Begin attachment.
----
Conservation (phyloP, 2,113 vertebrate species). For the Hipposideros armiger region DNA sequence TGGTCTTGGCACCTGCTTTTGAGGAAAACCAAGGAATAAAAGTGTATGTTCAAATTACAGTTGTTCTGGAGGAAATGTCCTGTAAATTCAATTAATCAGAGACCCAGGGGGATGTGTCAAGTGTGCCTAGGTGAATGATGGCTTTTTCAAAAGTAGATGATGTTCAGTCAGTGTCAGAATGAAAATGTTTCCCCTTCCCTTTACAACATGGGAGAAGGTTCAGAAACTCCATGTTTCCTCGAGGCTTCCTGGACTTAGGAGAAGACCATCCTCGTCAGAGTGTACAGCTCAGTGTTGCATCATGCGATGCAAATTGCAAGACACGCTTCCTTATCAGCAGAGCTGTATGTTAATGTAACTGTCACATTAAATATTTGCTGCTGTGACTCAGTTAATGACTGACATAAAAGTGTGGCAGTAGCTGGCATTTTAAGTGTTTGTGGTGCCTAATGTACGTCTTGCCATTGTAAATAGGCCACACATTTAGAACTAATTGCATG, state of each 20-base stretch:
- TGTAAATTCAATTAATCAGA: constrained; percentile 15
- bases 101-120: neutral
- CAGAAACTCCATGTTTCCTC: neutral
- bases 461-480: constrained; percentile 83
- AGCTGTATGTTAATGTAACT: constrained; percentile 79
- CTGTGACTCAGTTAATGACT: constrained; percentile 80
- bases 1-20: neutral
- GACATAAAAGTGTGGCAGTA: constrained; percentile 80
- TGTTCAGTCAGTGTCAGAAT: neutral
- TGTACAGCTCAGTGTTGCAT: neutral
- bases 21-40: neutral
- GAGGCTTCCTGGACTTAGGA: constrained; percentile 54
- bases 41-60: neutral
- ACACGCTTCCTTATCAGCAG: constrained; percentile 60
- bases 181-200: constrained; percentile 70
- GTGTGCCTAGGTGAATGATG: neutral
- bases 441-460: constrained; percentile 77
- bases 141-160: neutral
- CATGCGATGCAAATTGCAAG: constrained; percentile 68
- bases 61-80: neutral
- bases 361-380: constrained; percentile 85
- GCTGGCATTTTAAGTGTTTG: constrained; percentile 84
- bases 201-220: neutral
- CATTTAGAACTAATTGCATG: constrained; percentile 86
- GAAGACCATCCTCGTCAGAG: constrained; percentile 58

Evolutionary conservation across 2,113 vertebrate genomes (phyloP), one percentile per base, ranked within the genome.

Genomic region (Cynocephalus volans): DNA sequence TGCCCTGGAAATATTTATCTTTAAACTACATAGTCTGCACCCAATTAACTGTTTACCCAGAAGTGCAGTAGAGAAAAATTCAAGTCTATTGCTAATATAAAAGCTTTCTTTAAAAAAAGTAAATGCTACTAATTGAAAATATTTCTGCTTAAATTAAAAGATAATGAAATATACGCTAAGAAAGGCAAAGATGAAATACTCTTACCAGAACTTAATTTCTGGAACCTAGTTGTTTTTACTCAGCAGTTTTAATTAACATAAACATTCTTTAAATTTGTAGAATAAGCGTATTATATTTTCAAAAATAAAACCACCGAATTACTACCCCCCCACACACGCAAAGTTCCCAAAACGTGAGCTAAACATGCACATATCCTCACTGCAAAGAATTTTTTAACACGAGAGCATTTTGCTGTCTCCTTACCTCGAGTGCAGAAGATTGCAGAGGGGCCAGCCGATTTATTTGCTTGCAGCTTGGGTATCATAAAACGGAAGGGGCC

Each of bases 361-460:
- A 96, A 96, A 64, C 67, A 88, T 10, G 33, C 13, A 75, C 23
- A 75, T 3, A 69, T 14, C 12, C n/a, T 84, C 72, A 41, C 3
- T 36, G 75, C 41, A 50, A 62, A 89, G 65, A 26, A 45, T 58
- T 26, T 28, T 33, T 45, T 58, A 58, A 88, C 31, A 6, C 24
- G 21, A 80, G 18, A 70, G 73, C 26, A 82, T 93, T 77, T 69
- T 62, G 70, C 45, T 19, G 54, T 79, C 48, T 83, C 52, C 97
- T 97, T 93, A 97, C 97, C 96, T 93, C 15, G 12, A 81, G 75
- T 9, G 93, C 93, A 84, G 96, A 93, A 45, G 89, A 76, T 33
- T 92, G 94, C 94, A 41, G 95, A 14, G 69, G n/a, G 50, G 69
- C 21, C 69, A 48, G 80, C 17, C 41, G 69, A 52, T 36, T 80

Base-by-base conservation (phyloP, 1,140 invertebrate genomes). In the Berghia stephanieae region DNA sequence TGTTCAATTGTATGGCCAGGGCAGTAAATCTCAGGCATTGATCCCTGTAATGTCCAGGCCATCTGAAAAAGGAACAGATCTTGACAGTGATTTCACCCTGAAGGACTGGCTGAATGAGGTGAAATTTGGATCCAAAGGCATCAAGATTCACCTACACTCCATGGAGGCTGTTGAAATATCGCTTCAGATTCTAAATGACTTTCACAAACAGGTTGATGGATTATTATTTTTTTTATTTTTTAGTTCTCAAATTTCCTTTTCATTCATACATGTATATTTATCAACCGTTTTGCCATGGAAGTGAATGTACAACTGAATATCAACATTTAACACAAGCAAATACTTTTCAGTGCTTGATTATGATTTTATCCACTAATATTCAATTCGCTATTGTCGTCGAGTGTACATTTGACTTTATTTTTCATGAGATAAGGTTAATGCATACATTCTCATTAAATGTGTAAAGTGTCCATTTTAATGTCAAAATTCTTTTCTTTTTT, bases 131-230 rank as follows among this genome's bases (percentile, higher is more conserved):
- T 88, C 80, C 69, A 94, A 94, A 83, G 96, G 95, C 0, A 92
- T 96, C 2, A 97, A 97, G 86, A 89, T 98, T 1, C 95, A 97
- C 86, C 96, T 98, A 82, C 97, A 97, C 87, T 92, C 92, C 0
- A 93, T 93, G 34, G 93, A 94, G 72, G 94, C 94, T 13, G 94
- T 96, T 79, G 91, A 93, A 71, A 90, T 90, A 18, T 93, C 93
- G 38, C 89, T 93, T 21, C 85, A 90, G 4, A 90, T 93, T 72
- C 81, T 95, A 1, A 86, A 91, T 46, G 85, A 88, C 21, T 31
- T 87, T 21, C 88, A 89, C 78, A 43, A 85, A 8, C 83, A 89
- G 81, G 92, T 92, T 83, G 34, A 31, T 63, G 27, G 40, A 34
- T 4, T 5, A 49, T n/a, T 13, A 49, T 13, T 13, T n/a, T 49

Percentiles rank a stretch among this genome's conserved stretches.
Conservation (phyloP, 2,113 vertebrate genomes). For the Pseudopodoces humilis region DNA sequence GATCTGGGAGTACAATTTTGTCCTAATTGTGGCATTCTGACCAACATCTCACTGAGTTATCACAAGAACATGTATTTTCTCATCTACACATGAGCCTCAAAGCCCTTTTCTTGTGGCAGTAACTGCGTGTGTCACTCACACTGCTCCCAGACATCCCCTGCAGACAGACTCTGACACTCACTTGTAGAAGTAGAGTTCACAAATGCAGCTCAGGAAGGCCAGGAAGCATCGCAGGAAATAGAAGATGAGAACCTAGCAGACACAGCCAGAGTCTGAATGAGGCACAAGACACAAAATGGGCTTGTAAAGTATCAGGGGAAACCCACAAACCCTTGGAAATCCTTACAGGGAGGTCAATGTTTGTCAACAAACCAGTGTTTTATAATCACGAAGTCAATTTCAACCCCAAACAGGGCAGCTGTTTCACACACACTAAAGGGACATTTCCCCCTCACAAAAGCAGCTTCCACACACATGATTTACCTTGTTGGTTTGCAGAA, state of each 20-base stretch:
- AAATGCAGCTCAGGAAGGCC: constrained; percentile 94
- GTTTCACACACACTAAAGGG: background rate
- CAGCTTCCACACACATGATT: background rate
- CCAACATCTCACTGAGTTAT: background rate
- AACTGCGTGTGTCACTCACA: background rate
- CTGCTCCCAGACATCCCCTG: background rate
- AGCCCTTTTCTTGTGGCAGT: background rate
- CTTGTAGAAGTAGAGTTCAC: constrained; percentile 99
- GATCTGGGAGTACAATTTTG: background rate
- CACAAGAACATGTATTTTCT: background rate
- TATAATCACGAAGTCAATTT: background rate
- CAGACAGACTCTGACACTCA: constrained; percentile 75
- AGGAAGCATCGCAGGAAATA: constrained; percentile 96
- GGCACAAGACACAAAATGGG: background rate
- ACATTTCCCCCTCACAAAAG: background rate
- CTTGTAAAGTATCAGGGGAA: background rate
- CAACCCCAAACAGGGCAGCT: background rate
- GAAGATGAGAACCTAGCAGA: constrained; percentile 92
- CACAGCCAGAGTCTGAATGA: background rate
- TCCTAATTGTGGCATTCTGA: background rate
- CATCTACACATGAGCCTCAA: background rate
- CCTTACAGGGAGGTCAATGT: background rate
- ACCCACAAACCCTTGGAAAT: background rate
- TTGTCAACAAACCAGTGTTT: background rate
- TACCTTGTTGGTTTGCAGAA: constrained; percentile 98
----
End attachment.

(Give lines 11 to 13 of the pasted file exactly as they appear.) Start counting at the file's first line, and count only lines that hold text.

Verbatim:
- TGTACAGCTCAGTGTTGCAT: neutral
- bases 21-40: neutral
- GAGGCTTCCTGGACTTAGGA: constrained; percentile 54